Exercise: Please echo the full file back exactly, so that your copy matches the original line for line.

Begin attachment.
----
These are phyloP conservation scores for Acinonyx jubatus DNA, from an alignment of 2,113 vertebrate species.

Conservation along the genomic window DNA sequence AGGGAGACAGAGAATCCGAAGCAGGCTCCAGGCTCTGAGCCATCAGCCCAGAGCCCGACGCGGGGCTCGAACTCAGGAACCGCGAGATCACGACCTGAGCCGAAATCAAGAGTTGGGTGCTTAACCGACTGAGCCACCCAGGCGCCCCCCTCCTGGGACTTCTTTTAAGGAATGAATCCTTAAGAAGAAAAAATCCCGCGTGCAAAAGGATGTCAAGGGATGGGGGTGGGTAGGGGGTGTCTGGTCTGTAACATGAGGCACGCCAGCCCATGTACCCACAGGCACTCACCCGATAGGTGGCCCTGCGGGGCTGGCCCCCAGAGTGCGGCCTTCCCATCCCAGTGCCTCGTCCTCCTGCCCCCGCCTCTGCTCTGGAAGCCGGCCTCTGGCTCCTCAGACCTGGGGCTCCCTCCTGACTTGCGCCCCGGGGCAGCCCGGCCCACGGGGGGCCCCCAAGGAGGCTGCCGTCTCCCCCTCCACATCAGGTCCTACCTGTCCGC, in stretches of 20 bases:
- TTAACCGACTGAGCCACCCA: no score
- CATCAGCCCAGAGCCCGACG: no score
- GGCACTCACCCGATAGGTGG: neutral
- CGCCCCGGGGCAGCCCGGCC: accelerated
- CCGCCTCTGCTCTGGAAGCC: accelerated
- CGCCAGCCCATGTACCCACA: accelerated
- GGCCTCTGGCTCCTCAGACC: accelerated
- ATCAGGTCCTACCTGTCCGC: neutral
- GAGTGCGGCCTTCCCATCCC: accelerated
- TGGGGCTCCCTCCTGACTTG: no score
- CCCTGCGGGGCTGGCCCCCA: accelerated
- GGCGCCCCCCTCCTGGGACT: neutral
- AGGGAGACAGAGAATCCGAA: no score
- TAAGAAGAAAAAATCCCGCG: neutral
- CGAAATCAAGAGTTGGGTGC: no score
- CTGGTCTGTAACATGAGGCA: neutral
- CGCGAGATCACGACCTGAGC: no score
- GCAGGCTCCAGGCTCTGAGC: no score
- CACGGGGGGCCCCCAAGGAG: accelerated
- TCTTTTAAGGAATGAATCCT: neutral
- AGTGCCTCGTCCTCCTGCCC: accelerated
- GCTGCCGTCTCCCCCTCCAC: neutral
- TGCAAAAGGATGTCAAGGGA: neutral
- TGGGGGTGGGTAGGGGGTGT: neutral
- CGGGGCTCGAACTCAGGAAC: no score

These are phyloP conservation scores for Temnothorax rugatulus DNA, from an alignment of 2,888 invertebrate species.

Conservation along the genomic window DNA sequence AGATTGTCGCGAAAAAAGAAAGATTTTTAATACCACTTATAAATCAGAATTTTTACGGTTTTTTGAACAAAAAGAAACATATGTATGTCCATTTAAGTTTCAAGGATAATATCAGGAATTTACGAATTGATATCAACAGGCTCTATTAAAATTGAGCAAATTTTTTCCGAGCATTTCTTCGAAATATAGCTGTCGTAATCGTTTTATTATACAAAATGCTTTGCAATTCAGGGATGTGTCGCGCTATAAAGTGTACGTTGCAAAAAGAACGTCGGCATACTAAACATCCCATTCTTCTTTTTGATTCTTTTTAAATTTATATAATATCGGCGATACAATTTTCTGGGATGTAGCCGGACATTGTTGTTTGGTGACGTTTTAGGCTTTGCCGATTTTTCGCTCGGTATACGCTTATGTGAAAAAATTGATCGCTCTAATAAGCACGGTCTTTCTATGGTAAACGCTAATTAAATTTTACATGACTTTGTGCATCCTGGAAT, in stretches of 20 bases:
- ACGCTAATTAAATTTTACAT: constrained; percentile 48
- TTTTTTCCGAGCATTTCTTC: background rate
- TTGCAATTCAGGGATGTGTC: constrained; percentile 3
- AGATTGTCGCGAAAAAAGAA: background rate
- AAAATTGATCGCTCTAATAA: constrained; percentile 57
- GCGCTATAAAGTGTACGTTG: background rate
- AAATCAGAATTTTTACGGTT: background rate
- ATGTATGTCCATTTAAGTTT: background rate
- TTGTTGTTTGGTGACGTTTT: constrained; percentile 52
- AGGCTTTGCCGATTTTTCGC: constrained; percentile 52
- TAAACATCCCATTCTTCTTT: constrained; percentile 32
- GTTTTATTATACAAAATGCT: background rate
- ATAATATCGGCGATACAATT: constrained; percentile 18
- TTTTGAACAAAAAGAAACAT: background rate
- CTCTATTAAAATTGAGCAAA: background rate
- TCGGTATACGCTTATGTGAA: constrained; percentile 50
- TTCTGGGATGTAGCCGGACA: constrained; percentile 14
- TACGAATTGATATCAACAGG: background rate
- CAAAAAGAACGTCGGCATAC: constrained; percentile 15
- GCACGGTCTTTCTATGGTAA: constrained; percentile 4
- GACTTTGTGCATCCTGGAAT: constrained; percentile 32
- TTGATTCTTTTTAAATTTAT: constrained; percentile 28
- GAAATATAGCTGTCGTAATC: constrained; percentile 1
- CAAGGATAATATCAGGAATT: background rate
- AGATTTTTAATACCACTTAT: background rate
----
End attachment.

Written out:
These are phyloP conservation scores for Acinonyx jubatus DNA, from an alignment of 2,113 vertebrate species.

Conservation along the genomic window DNA sequence AGGGAGACAGAGAATCCGAAGCAGGCTCCAGGCTCTGAGCCATCAGCCCAGAGCCCGACGCGGGGCTCGAACTCAGGAACCGCGAGATCACGACCTGAGCCGAAATCAAGAGTTGGGTGCTTAACCGACTGAGCCACCCAGGCGCCCCCCTCCTGGGACTTCTTTTAAGGAATGAATCCTTAAGAAGAAAAAATCCCGCGTGCAAAAGGATGTCAAGGGATGGGGGTGGGTAGGGGGTGTCTGGTCTGTAACATGAGGCACGCCAGCCCATGTACCCACAGGCACTCACCCGATAGGTGGCCCTGCGGGGCTGGCCCCCAGAGTGCGGCCTTCCCATCCCAGTGCCTCGTCCTCCTGCCCCCGCCTCTGCTCTGGAAGCCGGCCTCTGGCTCCTCAGACCTGGGGCTCCCTCCTGACTTGCGCCCCGGGGCAGCCCGGCCCACGGGGGGCCCCCAAGGAGGCTGCCGTCTCCCCCTCCACATCAGGTCCTACCTGTCCGC, in stretches of 20 bases:
- TTAACCGACTGAGCCACCCA: no score
- CATCAGCCCAGAGCCCGACG: no score
- GGCACTCACCCGATAGGTGG: neutral
- CGCCCCGGGGCAGCCCGGCC: accelerated
- CCGCCTCTGCTCTGGAAGCC: accelerated
- CGCCAGCCCATGTACCCACA: accelerated
- GGCCTCTGGCTCCTCAGACC: accelerated
- ATCAGGTCCTACCTGTCCGC: neutral
- GAGTGCGGCCTTCCCATCCC: accelerated
- TGGGGCTCCCTCCTGACTTG: no score
- CCCTGCGGGGCTGGCCCCCA: accelerated
- GGCGCCCCCCTCCTGGGACT: neutral
- AGGGAGACAGAGAATCCGAA: no score
- TAAGAAGAAAAAATCCCGCG: neutral
- CGAAATCAAGAGTTGGGTGC: no score
- CTGGTCTGTAACATGAGGCA: neutral
- CGCGAGATCACGACCTGAGC: no score
- GCAGGCTCCAGGCTCTGAGC: no score
- CACGGGGGGCCCCCAAGGAG: accelerated
- TCTTTTAAGGAATGAATCCT: neutral
- AGTGCCTCGTCCTCCTGCCC: accelerated
- GCTGCCGTCTCCCCCTCCAC: neutral
- TGCAAAAGGATGTCAAGGGA: neutral
- TGGGGGTGGGTAGGGGGTGT: neutral
- CGGGGCTCGAACTCAGGAAC: no score

These are phyloP conservation scores for Temnothorax rugatulus DNA, from an alignment of 2,888 invertebrate species.

Conservation along the genomic window DNA sequence AGATTGTCGCGAAAAAAGAAAGATTTTTAATACCACTTATAAATCAGAATTTTTACGGTTTTTTGAACAAAAAGAAACATATGTATGTCCATTTAAGTTTCAAGGATAATATCAGGAATTTACGAATTGATATCAACAGGCTCTATTAAAATTGAGCAAATTTTTTCCGAGCATTTCTTCGAAATATAGCTGTCGTAATCGTTTTATTATACAAAATGCTTTGCAATTCAGGGATGTGTCGCGCTATAAAGTGTACGTTGCAAAAAGAACGTCGGCATACTAAACATCCCATTCTTCTTTTTGATTCTTTTTAAATTTATATAATATCGGCGATACAATTTTCTGGGATGTAGCCGGACATTGTTGTTTGGTGACGTTTTAGGCTTTGCCGATTTTTCGCTCGGTATACGCTTATGTGAAAAAATTGATCGCTCTAATAAGCACGGTCTTTCTATGGTAAACGCTAATTAAATTTTACATGACTTTGTGCATCCTGGAAT, in stretches of 20 bases:
- ACGCTAATTAAATTTTACAT: constrained; percentile 48
- TTTTTTCCGAGCATTTCTTC: background rate
- TTGCAATTCAGGGATGTGTC: constrained; percentile 3
- AGATTGTCGCGAAAAAAGAA: background rate
- AAAATTGATCGCTCTAATAA: constrained; percentile 57
- GCGCTATAAAGTGTACGTTG: background rate
- AAATCAGAATTTTTACGGTT: background rate
- ATGTATGTCCATTTAAGTTT: background rate
- TTGTTGTTTGGTGACGTTTT: constrained; percentile 52
- AGGCTTTGCCGATTTTTCGC: constrained; percentile 52
- TAAACATCCCATTCTTCTTT: constrained; percentile 32
- GTTTTATTATACAAAATGCT: background rate
- ATAATATCGGCGATACAATT: constrained; percentile 18
- TTTTGAACAAAAAGAAACAT: background rate
- CTCTATTAAAATTGAGCAAA: background rate
- TCGGTATACGCTTATGTGAA: constrained; percentile 50
- TTCTGGGATGTAGCCGGACA: constrained; percentile 14
- TACGAATTGATATCAACAGG: background rate
- CAAAAAGAACGTCGGCATAC: constrained; percentile 15
- GCACGGTCTTTCTATGGTAA: constrained; percentile 4
- GACTTTGTGCATCCTGGAAT: constrained; percentile 32
- TTGATTCTTTTTAAATTTAT: constrained; percentile 28
- GAAATATAGCTGTCGTAATC: constrained; percentile 1
- CAAGGATAATATCAGGAATT: background rate
- AGATTTTTAATACCACTTAT: background rate